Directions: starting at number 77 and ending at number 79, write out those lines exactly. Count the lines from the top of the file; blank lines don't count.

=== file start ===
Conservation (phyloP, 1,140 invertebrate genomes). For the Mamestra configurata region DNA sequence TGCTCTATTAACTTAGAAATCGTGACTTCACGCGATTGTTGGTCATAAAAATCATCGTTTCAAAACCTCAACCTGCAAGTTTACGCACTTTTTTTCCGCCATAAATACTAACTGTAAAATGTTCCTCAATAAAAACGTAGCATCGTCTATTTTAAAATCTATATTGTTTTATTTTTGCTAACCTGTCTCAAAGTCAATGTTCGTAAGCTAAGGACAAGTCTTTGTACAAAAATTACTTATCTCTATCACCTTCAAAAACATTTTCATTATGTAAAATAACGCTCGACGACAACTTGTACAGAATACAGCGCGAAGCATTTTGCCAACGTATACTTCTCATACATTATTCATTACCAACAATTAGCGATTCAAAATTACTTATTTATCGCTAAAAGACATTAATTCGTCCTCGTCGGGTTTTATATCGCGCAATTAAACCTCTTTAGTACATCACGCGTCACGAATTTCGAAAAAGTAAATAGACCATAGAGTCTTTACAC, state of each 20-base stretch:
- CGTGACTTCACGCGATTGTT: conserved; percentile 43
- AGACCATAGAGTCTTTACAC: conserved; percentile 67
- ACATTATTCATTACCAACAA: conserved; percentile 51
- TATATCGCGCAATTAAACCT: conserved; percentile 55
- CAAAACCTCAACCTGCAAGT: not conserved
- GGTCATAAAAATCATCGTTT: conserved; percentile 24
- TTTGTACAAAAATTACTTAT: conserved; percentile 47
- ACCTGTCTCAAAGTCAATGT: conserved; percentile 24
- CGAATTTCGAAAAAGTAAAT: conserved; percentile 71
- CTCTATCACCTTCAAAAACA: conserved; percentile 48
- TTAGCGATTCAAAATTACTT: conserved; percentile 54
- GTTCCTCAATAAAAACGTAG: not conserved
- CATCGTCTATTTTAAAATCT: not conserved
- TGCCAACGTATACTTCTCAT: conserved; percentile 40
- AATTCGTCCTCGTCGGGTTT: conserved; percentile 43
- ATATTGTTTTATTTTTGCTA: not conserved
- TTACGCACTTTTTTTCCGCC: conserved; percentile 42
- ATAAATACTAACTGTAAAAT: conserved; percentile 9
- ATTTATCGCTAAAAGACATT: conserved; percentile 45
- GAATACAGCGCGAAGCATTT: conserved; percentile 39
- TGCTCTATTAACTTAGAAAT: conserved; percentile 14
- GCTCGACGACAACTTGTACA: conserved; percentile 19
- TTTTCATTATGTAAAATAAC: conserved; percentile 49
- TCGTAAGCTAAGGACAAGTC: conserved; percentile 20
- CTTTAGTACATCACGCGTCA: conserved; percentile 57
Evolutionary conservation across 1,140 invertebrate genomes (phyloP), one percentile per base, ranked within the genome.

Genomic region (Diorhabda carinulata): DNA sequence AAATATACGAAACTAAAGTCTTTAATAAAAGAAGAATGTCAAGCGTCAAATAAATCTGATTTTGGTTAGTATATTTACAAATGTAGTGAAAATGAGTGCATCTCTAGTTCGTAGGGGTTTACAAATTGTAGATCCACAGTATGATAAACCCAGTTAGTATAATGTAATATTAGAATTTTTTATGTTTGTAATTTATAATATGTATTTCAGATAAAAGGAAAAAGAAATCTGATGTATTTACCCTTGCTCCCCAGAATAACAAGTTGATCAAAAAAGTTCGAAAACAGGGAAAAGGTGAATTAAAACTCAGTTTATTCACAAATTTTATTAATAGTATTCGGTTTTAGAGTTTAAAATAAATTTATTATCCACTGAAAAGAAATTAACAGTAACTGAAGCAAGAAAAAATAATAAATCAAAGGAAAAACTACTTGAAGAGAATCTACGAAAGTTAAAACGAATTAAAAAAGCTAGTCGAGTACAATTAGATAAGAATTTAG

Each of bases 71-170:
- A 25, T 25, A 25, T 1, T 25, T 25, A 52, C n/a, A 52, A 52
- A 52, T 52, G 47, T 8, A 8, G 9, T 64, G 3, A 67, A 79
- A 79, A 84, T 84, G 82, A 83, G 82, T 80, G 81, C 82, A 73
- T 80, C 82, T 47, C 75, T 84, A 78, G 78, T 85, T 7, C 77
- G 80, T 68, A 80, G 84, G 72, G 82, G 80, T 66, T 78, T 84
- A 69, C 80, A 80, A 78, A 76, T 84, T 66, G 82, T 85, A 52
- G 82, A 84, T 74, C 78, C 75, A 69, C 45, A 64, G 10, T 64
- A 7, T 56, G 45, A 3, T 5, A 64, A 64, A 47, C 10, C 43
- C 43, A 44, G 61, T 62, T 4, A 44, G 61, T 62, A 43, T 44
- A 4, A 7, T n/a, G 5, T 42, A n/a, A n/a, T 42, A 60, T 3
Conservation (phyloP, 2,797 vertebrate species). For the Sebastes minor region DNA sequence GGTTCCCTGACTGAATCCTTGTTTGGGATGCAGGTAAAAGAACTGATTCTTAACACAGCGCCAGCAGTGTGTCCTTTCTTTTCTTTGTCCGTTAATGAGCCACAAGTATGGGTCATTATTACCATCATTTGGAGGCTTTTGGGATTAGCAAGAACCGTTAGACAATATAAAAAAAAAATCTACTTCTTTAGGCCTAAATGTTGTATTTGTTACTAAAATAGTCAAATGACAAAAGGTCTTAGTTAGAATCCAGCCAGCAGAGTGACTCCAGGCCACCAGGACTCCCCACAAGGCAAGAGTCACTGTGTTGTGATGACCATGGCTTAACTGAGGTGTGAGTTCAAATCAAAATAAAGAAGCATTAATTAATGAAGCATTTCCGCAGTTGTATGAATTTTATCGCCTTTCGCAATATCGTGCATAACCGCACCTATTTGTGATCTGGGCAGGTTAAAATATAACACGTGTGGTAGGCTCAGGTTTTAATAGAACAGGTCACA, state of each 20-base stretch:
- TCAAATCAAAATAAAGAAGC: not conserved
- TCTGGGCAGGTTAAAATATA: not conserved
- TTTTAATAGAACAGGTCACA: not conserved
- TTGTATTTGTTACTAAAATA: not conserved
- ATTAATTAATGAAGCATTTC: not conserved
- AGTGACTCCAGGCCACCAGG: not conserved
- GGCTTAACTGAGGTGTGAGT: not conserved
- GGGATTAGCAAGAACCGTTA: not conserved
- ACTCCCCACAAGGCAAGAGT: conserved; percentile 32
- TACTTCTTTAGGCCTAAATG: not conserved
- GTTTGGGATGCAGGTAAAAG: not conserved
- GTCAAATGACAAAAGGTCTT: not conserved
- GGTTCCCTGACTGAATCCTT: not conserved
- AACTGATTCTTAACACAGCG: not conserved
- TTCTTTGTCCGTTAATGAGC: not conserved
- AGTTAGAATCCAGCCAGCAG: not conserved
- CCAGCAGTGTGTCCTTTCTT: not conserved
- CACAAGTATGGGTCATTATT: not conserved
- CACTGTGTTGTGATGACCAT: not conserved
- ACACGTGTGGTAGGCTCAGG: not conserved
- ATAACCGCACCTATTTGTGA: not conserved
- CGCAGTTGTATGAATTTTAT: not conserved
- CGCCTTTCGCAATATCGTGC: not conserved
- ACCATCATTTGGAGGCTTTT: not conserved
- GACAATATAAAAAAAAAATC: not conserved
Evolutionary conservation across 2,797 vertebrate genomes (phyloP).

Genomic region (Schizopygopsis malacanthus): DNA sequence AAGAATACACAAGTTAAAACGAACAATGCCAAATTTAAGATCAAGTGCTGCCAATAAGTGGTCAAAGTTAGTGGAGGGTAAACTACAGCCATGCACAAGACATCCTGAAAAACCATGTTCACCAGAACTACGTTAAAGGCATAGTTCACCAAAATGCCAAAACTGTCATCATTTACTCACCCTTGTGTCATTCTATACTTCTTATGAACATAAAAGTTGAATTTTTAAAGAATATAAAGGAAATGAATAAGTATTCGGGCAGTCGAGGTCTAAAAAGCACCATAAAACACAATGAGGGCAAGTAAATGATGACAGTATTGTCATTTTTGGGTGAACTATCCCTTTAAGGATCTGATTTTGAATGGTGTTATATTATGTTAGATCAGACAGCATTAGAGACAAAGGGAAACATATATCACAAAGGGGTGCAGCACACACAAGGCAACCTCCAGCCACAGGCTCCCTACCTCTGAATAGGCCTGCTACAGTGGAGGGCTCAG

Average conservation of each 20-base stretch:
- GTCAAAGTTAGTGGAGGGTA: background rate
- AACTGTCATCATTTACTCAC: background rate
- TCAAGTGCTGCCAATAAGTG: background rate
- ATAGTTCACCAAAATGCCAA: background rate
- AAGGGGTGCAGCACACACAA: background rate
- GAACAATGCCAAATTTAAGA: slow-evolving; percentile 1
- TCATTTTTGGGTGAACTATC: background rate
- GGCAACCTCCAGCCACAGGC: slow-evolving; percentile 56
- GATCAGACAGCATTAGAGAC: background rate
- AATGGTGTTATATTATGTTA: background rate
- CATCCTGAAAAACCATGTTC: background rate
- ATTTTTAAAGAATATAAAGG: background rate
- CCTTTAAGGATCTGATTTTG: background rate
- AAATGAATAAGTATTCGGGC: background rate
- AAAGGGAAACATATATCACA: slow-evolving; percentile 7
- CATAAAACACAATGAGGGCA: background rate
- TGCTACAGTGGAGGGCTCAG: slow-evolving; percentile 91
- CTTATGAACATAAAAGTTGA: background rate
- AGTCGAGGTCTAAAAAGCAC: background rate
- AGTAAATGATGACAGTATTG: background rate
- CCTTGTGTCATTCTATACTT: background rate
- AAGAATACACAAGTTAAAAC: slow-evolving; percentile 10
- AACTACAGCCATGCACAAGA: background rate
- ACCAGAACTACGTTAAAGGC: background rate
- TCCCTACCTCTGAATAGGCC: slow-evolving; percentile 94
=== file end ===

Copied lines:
- GATCAGACAGCATTAGAGAC: background rate
- AATGGTGTTATATTATGTTA: background rate
- CATCCTGAAAAACCATGTTC: background rate